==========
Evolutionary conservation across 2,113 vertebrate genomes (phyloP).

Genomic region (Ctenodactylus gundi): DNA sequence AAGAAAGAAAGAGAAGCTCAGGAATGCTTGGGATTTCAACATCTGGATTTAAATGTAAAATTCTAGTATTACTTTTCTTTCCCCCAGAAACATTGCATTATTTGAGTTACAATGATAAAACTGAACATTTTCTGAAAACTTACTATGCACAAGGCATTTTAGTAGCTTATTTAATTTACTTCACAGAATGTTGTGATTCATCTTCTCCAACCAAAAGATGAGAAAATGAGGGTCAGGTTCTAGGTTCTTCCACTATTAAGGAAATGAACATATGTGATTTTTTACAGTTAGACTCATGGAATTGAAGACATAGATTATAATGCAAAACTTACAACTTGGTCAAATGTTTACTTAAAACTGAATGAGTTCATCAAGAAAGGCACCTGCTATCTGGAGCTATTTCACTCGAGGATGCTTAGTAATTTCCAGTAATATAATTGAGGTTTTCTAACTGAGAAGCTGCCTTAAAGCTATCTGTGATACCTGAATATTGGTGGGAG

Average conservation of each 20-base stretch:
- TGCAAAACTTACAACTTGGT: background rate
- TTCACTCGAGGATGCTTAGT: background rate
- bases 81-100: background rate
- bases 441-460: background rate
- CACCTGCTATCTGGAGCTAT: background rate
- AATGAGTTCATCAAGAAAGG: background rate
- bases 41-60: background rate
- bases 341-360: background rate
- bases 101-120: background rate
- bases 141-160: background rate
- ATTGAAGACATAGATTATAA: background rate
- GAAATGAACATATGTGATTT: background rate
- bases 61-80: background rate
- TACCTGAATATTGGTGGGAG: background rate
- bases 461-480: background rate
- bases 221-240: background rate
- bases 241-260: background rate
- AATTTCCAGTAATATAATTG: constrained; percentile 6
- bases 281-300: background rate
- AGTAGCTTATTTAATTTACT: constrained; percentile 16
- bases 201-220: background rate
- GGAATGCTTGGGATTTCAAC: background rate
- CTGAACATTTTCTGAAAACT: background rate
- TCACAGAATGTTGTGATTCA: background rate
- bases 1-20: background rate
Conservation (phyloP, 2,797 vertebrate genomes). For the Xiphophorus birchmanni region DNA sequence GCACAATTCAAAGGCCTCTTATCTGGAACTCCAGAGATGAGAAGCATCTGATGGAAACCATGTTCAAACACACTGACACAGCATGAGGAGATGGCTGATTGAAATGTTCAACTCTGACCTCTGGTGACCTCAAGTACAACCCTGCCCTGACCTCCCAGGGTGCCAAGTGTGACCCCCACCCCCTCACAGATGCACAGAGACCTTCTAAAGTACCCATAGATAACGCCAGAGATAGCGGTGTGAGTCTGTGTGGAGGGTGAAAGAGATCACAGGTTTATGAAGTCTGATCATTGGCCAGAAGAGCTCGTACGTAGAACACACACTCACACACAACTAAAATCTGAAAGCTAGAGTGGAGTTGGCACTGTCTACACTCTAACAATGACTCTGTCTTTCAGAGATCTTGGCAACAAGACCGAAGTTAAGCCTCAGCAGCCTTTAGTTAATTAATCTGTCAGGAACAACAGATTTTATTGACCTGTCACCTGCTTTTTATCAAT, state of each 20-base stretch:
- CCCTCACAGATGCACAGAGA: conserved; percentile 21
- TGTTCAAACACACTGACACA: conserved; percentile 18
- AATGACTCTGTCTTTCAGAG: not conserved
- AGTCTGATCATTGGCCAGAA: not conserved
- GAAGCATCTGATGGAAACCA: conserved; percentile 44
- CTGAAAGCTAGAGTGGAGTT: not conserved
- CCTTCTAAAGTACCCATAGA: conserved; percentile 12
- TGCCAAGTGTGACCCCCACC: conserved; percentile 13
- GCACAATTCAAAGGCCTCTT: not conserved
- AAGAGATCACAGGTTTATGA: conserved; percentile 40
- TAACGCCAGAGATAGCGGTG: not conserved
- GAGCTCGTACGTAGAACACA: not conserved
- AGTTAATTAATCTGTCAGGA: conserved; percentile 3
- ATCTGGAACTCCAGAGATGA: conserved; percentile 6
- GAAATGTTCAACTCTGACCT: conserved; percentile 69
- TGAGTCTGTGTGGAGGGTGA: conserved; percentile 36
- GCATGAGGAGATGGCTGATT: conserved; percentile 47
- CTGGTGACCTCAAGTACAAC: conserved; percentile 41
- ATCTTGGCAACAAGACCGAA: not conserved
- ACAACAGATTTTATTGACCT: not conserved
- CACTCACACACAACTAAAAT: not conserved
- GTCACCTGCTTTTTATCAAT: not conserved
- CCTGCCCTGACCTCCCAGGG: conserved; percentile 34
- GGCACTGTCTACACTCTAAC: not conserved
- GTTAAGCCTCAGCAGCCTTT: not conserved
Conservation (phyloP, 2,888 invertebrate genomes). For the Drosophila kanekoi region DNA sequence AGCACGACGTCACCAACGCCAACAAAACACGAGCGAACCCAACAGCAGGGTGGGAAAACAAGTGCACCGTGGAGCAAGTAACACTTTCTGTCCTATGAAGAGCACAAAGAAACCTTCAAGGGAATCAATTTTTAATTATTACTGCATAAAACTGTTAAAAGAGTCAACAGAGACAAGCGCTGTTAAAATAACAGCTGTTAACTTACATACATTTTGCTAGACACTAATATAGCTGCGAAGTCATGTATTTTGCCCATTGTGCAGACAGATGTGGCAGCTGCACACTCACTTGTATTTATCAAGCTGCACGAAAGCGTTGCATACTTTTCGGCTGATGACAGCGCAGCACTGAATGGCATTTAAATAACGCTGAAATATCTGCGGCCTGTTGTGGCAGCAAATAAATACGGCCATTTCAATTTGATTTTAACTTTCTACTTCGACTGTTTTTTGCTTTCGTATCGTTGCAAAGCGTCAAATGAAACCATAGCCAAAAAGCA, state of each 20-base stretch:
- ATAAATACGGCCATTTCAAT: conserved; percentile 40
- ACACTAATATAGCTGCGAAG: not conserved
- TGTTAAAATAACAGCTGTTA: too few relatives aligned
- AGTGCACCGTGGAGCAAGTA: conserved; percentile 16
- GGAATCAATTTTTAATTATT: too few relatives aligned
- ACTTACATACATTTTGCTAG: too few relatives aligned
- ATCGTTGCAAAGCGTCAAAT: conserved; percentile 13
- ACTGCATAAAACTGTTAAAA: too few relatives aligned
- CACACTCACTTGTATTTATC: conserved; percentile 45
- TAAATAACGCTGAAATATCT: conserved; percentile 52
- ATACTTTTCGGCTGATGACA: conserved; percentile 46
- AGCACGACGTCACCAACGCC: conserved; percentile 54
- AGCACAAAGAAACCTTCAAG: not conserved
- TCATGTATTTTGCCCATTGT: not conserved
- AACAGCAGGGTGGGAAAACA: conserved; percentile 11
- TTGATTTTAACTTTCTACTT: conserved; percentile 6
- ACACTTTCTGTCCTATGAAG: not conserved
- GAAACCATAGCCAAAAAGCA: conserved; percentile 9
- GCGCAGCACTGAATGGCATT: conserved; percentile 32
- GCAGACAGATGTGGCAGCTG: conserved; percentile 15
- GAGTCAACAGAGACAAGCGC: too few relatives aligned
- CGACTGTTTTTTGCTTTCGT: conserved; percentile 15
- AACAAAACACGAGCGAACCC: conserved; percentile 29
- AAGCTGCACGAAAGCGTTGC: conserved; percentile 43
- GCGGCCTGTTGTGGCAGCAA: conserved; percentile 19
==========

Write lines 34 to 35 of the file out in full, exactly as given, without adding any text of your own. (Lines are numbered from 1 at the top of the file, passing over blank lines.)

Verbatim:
- GAAGCATCTGATGGAAACCA: conserved; percentile 44
- CTGAAAGCTAGAGTGGAGTT: not conserved